Howard Phillips Lovecraft never lived to see his name cemented among the literary giants of the twentieth century.
Dead of cancer before his 47th birthday, his existence was so obscure that even his estranged wife was unaware of his death for more than eight years. His short stories – now recognised as ground-breaking developments in the genres of horror and science fiction – were not published on a commercial scale during his lifetime, appearing only in a few cheap pulp magazines that drew little mainstream attention. It was, in many ways, a life lived in the dark shadows he taught us all to fear.
A critical revaluation brought his work into the public eye. ‘The Call of Cthulhu’, ‘The Shadow Over Innsmouth’, and ‘At the Mountains of Madness’ are just a few of Lovecraft’s stories that have taken on lives of their own in contemporary popular culture, making his name synonymous with horror fiction. But beyond the boundaries of literary merit lies a far deeper, more complex legacy that is beginning to permeate studies of his work: Lovecraft’s views on race.
By modern standards, Lovecraft fits the definition of a racist pretty well. An Anglophile who spoke derisively of anyone not of English descent, his words go beyond the lazy stereotypes of the era into a level of bigotry that was extreme even for his time. It’s a horrifying legacy that bleeds into his work. The name of the cat in ‘The Rats in the Walls’, which I won’t name here, lingers in the back of the reader’s mind like an intrusive earworm. He wrote racist poetry as a young adult in which he referred to black people as ‘beasts’ and ‘semi-human.’ Anti-Semitic conspiracy theories were not an uncommon theme in the thousands of letters he wrote over his lifetime, and he offered a serious (if somewhat lukewarm) endorsement of Adolf Hitler during the early 1930’s.
It makes for uncomfortable reading – and yet, to the general public, Lovecraft’s reputation remains largely unscathed. Seeing a Lovecraft omnibus on the shelf of a bookstore would not necessarily send a shiver down your spine, and Lovecraft’s fictional creations continue to be heavily referenced in modern media (with Lovecraft Country and Chilling Adventures of Sabrina being two prominent examples). Our ambivalence towards Lovecraft’s reputation does raise an interesting question: to what extent should an individual’s personal faults affect the value of their creative output?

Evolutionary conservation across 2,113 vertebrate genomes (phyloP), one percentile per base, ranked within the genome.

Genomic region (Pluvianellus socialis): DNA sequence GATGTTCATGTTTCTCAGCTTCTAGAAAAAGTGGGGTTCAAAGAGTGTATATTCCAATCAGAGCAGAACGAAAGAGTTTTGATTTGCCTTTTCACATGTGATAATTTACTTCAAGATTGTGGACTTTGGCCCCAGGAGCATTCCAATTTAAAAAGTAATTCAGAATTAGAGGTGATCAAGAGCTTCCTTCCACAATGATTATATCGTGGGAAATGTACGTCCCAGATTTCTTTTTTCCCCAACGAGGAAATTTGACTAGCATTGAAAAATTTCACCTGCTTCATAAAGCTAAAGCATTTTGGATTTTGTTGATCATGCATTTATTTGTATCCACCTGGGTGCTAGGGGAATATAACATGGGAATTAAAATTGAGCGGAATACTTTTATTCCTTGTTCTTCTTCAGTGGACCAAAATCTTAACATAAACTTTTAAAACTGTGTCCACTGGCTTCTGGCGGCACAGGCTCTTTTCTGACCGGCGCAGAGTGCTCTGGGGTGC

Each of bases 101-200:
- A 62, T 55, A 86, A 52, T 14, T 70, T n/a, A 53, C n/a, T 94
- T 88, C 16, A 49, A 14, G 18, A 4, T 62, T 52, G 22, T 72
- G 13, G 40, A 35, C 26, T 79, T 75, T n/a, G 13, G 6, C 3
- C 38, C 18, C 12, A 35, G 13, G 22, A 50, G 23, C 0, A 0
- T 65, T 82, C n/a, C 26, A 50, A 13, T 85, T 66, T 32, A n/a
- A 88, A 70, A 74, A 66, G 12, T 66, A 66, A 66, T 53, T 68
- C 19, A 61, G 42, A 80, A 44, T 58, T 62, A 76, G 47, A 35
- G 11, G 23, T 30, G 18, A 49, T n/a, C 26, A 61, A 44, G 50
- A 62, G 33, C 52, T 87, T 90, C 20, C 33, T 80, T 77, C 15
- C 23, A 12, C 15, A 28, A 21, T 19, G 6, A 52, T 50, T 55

The cultural worlds we immerse ourselves in almost always come with a dark side. It’s easy to get enraged when you see the words ‘produced by Harvey Weinstein’ in the credits of one of your favourite films, or when you watch an old episode of The Ellen DeGeneres Show that was broadcast before the recent workplace allegations came to light. Had Lovecraft survived into the 21st century, and his bigoted views revealed to the world in a media exposé, his reputation would have been irreparably damaged. His death in 1937 – when such attitudes were common and rarely generated attention – has largely saved him from this fate. Instead of attracting a sudden onslaught of media attention, Lovecraft’s racism has been quietly lurking in the background, known to many but rarely discussed or challenged.
It’s a proverbial elephant in the room that looms large in some areas but is hastily swept under the carpet in others. In 2015, the World Fantasy Awards committee announced that their award statuette – a caricatured bust of Lovecraft – would be retired and replaced with a new trophy. It was a rare acknowledgment of an ugly legacy. And yet, Lovecraft’s fame seems to be at an all-time high, with the last two years alone seeing at least one video game and two TV shows built exclusively around his terrifying creations.
Lovecraft’s work still has merit, and I would argue that we can separate the worlds he created from the man he was. But his racism unquestionably complicates his legacy – and this is something we should not allow ourselves to forget.
Words by Dan Pearson
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